By mYia X & Phebe EckfeldtBostonIn April, Major League Baseball celebrated the 70th anniversary of Jackie Robinson breaking the color barrier. However, on May 2, Baltimore Orioles player Adam Jones was on the receiving end of racist attacks by Red Sox fans at Fenway Park.Jones stated that “a disrespectful person threw a bag of peanuts at me and I got called the N-word a handful of times. … It’s unfortunate that people need to resort to those types of epithets to degrade another human being. I’m trying to make a living for myself and for my family.” (USA Today, May 2)Once this attack was revealed, Boston Mayor Marty Walsh tweeted, “This is unacceptable” and “Not who we are as a city. These words and actions have no place in Fenway, Boston, or anywhere.”Massachusetts Governor Charlie Baker called it “shameful.” And during a press conference, Jones stated that John Henry, principal owner of the Red Sox, met with him in person.New York Yankees pitcher C.C. Sabathia revealed that the only place he’s ever been attacked with racial slurs was in Boston. Sabathia added, “[T]here’s 62 of us. We all know. When you go to Boston, expect it.” (www.si.com, May 5)In solidarity with Jones, Red Sox pitcher David Price discussed various racist incidents he has endured from fans at Fenway.On May 3, MLB Commissioner Rob Manfred issued a public statement that read in part: “The racist words and actions directed at Jones at Fenway Park last night are completely unacceptable and will not be tolerated at any of our ballparks.“Jones returned to Fenway Park on May 3 to a standing ovation. However, moments later, Calvin Hennick, a Boston Globe writer who is white, confronted a racist Red Sox fan publicly attacking an unnamed Kenyan singer performing the national anthem.When confronted by Hennick about the attack, the fan reportedly said, “Yeah, that’s what I said, and I stand by it.” (bet.com, May 4) The racist fan was eventually banned.The norm, not the exceptionThese attacks are not isolated incidents of a few people behaving “badly.” They are indicative of structural and institutionalized racism that permeates Boston sports arenas.On May 1, 2014, P.K. Subban, a Black National Hockey League player for the Montreal Canadiens, was viciously attacked on Twitter by racist fans of the Boston Bruins. The online attack resulted in the N-word becoming a top trending topic. Columnist Rosie Dimanno stated in response, “If you’re black-skinned, you have to be thick-skinned.” (thestar.com, May 2)Robert Traynham, a 1950s star player in the Negro Leagues, told Workers World, “When the Negro Leagues were broken up into clubs in the late 1950s, most of the major league teams began shunning Black players. The Red Sox were the last team to integrate. Tom Yawkey, the Red Sox owner at the time, owned a plantation in South Carolina. He did not want Blacks playing on the team and turned down Jackie Robinson, saying that even HE was not good enough!”When racism is woven into the historic fabric of a city, how can the attack on Adam Jones be an isolated incident? In the early 1970s busing for desegregation in Boston was court-ordered. Buses carrying Black school children were stoned daily by screaming, racist, white mobs. Black families’ homes in predominantly white neighborhoods were set on fire and vandalized. Reports of people of color being beaten and abused while walking after games in the vicinity of Fenway Park were common. A Black man walking across City Hall Plaza in downtown Boston had his nose broken by racist thugs wielding a U.S. flag.The march of 25,000 in Boston in 1974 to say NO to racism, which WWP was instrumental in organizing, stemmed the tide of this racist onslaught.Racism is alive and well in Boston — from attacks on Black students at Boston Latin School, the country’s first public school, to the ongoing “stop and frisk” policing of Black and Brown youth, and the increased disenfranchisement of communities of color through gentrification, attacks on public education, and cuts to social programs, etc.The rise of Trumpism emboldens diabolical racist elements all across the U.S. Banning an individual from Fenway Park will NOT eradicate racism from Fenway Park or anywhere else. Only an united mass struggle will.FacebookTwitterWhatsAppEmailPrintMoreShare thisFacebookTwitterWhatsAppEmailPrintMoreShare this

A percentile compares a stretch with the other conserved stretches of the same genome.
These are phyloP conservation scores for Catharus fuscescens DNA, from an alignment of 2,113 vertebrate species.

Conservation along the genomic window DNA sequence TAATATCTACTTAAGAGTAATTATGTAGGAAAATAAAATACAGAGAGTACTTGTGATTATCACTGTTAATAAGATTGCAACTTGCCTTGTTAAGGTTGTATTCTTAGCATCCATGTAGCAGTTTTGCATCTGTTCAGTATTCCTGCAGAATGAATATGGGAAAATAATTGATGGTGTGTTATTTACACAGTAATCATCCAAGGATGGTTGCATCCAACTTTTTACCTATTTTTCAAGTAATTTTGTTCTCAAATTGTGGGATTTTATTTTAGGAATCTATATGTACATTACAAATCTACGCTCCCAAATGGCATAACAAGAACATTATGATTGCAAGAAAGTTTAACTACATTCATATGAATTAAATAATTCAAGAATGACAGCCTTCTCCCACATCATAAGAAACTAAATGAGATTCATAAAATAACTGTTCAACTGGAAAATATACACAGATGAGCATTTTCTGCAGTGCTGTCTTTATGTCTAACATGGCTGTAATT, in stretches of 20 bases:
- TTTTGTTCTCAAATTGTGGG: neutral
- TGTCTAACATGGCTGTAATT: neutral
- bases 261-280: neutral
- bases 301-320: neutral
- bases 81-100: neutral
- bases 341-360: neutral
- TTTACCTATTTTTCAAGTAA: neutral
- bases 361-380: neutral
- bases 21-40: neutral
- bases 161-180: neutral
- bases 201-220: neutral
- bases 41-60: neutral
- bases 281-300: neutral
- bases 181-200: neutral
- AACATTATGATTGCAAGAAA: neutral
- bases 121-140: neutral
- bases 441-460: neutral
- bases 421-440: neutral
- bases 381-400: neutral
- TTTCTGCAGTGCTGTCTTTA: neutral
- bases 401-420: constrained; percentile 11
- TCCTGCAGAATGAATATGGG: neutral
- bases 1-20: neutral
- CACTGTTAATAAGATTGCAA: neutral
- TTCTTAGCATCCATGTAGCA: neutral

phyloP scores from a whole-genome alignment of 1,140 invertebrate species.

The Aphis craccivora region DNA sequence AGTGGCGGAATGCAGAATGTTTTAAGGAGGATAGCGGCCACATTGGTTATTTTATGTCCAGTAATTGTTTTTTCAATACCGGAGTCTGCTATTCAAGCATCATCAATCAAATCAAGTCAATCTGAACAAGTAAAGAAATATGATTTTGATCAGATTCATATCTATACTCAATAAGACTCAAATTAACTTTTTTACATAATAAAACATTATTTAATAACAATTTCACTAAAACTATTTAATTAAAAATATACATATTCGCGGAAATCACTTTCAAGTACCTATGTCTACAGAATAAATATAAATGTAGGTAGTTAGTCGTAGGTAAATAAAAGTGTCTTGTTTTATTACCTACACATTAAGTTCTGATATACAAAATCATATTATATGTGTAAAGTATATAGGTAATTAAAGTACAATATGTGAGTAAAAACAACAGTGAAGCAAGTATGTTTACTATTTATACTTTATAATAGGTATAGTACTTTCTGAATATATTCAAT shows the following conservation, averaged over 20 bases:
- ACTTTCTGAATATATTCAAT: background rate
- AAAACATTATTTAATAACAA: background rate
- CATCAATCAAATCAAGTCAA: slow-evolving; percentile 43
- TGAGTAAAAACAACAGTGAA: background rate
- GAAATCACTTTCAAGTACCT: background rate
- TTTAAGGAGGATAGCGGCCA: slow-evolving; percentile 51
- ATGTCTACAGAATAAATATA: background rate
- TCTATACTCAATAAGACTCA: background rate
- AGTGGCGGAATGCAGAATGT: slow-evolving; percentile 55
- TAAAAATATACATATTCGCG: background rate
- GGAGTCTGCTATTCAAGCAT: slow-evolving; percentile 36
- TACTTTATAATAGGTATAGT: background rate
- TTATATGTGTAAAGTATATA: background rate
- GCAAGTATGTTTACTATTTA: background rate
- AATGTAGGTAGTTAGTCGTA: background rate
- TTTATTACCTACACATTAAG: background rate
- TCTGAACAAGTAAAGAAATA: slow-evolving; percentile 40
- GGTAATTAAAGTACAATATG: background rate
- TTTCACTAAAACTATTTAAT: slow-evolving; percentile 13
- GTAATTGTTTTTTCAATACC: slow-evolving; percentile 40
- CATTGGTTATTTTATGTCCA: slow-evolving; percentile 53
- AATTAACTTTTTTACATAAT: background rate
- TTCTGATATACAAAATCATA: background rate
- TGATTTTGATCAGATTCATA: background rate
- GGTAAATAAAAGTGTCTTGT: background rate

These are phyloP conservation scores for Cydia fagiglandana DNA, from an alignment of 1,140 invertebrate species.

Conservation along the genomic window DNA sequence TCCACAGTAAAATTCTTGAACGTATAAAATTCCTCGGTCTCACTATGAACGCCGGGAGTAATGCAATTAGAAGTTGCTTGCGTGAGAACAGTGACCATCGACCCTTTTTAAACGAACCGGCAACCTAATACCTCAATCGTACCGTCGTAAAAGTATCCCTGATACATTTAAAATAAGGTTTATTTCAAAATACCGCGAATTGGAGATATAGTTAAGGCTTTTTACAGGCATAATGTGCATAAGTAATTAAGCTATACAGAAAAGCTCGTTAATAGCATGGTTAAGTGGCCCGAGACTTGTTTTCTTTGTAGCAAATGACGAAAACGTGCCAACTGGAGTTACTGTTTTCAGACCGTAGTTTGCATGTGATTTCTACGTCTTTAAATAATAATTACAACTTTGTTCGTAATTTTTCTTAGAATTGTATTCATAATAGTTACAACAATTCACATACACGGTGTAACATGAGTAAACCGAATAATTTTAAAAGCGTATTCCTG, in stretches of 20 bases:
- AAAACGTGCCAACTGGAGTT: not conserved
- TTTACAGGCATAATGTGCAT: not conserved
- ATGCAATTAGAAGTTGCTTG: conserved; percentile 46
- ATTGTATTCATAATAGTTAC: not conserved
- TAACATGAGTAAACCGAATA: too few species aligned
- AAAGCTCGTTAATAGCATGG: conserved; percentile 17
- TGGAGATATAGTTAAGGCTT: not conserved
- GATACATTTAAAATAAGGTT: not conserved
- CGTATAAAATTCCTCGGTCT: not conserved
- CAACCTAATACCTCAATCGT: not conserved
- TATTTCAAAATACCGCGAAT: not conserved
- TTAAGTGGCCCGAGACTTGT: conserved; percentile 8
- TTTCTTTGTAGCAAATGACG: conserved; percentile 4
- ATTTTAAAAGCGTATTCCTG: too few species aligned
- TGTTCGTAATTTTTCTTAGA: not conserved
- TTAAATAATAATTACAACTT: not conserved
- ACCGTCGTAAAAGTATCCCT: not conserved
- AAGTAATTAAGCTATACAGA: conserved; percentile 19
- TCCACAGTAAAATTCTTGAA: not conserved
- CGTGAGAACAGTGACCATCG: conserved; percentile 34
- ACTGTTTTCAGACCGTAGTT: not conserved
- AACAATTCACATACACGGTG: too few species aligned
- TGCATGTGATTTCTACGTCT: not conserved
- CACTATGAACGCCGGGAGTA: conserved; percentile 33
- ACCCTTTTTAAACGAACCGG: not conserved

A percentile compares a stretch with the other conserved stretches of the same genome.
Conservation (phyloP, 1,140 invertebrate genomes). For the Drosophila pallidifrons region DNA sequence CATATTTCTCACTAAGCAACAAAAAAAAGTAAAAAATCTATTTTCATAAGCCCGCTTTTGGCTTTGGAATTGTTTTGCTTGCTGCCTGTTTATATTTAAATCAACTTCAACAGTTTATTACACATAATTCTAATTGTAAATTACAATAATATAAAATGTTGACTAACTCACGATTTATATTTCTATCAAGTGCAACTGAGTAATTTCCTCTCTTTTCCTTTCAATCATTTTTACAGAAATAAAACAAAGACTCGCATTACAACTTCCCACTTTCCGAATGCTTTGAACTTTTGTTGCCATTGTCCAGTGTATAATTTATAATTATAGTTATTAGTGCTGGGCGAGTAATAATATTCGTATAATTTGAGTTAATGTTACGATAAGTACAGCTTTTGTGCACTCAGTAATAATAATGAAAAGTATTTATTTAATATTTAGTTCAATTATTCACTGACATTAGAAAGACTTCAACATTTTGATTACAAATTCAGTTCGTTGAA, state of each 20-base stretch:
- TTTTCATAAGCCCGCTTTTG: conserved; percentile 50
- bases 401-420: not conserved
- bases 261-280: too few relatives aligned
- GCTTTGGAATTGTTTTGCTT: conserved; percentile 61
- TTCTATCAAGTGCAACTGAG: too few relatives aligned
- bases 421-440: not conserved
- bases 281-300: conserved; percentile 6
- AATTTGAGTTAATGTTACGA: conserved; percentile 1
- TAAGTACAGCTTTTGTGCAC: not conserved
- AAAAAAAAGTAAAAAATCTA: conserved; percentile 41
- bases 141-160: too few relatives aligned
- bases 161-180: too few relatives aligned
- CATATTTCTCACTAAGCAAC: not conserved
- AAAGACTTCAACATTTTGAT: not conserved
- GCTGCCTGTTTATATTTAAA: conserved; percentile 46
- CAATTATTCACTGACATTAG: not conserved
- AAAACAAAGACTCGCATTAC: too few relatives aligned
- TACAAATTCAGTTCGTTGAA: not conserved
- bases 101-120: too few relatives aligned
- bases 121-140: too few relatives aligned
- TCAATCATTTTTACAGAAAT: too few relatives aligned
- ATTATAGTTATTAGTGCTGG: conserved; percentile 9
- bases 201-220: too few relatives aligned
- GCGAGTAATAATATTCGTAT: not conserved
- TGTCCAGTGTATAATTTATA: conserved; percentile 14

IndianaLocalNews Twitter By Jon Zimney – March 8, 2021 0 242 Facebook Pinterest Google+ Previous articleRokita threatens to sue if HR1 voting reform bill becomes lawNext articleCDC announces new guidelines for the fully vaccinated Jon ZimneyJon Zimney is the News and Programming Director for News/Talk 95.3 Michiana’s News Channel and host of the Fries With That podcast. Follow him on Twitter @jzimney. WhatsApp Facebook Pinterest Illinois man arrested after pursuit in LaPorte County Google+ Twitter WhatsApp (Photo supplied/LaPorte County Jail) An Illinois man has been arrested after leading police on chase in LaPorte CountyIt was around 10 a.m. Friday morning, when investigators stopped a vehicle at U.S. 20 and Range Road, for following too closely.‘The driver got out of the vehicle when police asked her to and that’s when the passenger, Martin Devalois, 37, of Braidwood, Illinois, rolled up the windows, locked the doors, then climbed into the driver’s seat and sped off, according to police, as reported by our news partners at ABC 57. Sheriff’s deputies followed.The chase came to an end when Devalois hit a snowbank at a dead end near State Road 39 and Pennsylvania Avenue.